'Victim of My Name,' Says IAS Officer Niyaz Khan Over 'The Kashmir Files' Tweet

On 18 March, Khan tweeted that movies should be made on the "killings of large number of Muslims across states.”

3 min read

Days after he courted controversy over his tweet on The Kashmir Files, Madhya Pradesh-based IAS officer Niyaz Ahmed Khan alleged that he was being targeted for his religious identity.

"I have been a victim of my name, especially my surname Khan. As soon as they hear my name, they label me as a Muslim – and it doesn't matter that I am as secular as anyone can be," Khan said.

Director Vivek Agnihotri's The Kashmir Files, which focuses on the events surrounding the exodus of Kashmiri Pandits between the late 1980s and early 1990s, has triggered a myriad of responses, including anti-Muslim hate speeches and sloganeering in theatres.

On 18 March, Khan tweeted that movies should be made on the "killings of [a] large number of Muslims across several states.”

"The Kashmir Files shows the pain of Brahmins. They should be allowed to live safely in Kashmir with honour. The producer must also make a movie to show the killings of a large number of Muslims across several states. Muslims are not insects but human beings and citizens of [the] country," he tweeted, prompting strong opposition from the government in the Bharatiya Janata Party (BJP)-led state.

Niyaz Khan is a promoted IAS officer and is currently posted at the Public Works Department (PWD) of Madhya Pradesh as Deputy Secretary.

In an interview with The Quint, he clarified, "I haven't watched the movie, but I have read the summaries and reviews of the movie, the plot, and the storyline. I am not against the movie. I said that it's a good movie, and such movies should also be made about the Muslim massacres happening across India."

The Shivraj Singh Chouhan-led government has made the movie tax-free in Madhya Pradesh and declared a day's leave for police personnel to watch the movie with their families.

Accusation of Fanning 'Anarchy, Animosity'

Speaking to the media on 23 March, the state's Home Minister, Dr Narottam Mishra, said that he (Niyaz Khan) was crossing the limits (Lakshman Rekha) and that a show-cause notice would be served on him.

Earlier, responding to Khan's tweet, the state's Medical Education Minister, Vishvas Sarang, had accused him of 'Firqa Parasti' (sectarianism), adding that he should be removed from the PWD.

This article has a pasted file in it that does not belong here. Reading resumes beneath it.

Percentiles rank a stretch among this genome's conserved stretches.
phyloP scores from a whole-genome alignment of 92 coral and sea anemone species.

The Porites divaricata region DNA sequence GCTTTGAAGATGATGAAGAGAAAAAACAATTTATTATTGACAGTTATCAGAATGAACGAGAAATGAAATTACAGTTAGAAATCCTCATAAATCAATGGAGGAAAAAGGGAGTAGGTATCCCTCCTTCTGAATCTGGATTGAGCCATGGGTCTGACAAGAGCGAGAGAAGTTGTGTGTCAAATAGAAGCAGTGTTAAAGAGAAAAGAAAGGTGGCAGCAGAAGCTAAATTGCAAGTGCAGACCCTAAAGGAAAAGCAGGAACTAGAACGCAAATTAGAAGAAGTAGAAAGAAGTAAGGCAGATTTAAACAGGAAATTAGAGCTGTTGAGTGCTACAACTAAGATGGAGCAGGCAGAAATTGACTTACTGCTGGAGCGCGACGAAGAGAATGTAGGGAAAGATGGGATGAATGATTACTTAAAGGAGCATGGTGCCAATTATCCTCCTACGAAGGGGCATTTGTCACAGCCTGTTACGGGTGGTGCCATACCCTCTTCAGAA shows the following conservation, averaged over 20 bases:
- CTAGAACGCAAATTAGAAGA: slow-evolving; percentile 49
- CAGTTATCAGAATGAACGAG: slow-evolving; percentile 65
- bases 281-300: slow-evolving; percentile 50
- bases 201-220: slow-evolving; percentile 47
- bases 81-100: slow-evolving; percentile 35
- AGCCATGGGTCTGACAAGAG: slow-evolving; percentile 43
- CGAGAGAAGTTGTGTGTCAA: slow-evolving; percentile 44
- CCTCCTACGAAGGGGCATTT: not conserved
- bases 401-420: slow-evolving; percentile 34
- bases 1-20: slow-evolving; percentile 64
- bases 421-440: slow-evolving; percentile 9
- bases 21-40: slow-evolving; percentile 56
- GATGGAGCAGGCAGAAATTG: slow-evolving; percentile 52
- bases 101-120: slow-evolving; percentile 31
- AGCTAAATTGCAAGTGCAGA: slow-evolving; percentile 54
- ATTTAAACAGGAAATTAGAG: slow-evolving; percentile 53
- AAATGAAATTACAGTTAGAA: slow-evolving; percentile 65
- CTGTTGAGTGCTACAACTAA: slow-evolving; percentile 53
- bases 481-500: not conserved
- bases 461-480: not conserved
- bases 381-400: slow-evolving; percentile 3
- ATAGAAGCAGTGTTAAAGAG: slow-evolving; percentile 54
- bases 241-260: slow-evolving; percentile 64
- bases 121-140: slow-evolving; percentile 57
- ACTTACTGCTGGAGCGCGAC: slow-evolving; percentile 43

"Any administrative officer should concentrate on his duty. Talking about anarchy and animosity in this way, talking about Hindu-Muslim in this way, their thinking behind the scenes trying to establish themselves among a class of people not good," he had said.

To that, Khan tells The Quint,

"The BJP doesn't like me – and the only reason is my name. In the last 14-15 years, I have been transferred nearly 20 times, just because of my surname. I have suffered on-field, off-field, in promotions. I have suffered a lot not because my surname is bad or wrong, but because they hate this name."

However, he adds, "I would again reiterate that I did nothing wrong. I just talked about the condition of Muslims and their treatment in our country – and that's my right. I am just putting forward my opinion and I am constitutionally entitled to it."

'Movie Good, but Political Advantage Out of It Is Wrong'

On Twitter, Khan had also congratulated the makers of the movie and suggested the earnings from the movie could go towards the welfare of Kashmiri Pandits.

His tweet read, "Income of Kashmir Files reached 150 crore. Great. People have given a lot of respect for Kashmiri Brahmins' feelings. I would respect (request) film producer to transfer all earnings to the Brahmin children's education and construction of homes for them in Kashmir. It will be a great charity [sic]."

Responding to this tweet, Agnihotri had asked the IAS officer to meet and discuss how he could help the people from the royalty the officer receives from his books.
Khan has written seven books, one on the infamous don Abu Salem.
"I am not a bestselling author. There is no significant income from the books. But if one of my books were to become bestselling, I would happily donate the income for the welfare of Kashmiri Pandits."
Niyaz further said.

Finally, he adds that he doesn't even mind joining politics in the future, adding that "all political parties are trying to take advantage of people's emotions" in our country.

"They are trying to sell the tears, agony, and pain of my countrymen to fill up their pockets – and I will fight against this if needed through politics," he said.

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